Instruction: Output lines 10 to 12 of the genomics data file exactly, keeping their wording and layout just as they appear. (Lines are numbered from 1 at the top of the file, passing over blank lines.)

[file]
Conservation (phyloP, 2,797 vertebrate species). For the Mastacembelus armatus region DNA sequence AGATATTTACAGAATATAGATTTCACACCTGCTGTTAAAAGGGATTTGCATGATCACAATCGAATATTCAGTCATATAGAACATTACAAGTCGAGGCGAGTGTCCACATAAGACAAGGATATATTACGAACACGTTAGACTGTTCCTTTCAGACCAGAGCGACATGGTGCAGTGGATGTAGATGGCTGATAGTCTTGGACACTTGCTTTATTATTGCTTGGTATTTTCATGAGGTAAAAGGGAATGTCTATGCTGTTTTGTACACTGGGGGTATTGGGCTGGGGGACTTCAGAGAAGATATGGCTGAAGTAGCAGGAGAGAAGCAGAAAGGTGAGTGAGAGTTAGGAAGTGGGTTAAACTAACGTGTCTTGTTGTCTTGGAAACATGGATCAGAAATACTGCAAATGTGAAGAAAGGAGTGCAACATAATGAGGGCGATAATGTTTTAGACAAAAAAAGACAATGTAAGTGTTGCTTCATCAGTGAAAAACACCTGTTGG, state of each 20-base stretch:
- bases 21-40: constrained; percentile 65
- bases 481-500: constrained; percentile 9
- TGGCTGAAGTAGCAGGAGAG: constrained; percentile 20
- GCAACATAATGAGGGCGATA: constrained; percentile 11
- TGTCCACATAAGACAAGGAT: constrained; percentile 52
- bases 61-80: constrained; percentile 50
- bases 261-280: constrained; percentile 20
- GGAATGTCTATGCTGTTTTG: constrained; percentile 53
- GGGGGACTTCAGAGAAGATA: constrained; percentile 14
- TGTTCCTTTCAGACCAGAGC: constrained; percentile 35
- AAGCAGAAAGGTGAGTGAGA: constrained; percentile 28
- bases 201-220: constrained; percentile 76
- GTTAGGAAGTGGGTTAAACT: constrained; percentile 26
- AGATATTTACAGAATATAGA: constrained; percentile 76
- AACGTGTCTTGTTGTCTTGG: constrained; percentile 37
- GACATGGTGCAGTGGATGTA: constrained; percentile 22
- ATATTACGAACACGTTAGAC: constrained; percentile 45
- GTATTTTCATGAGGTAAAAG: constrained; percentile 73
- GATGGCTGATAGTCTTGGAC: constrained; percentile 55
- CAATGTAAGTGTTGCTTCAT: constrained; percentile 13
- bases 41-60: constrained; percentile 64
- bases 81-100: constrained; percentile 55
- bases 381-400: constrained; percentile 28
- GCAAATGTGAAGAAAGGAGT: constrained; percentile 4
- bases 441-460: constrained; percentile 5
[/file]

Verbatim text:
- GGGGGACTTCAGAGAAGATA: constrained; percentile 14
- TGTTCCTTTCAGACCAGAGC: constrained; percentile 35
- AAGCAGAAAGGTGAGTGAGA: constrained; percentile 28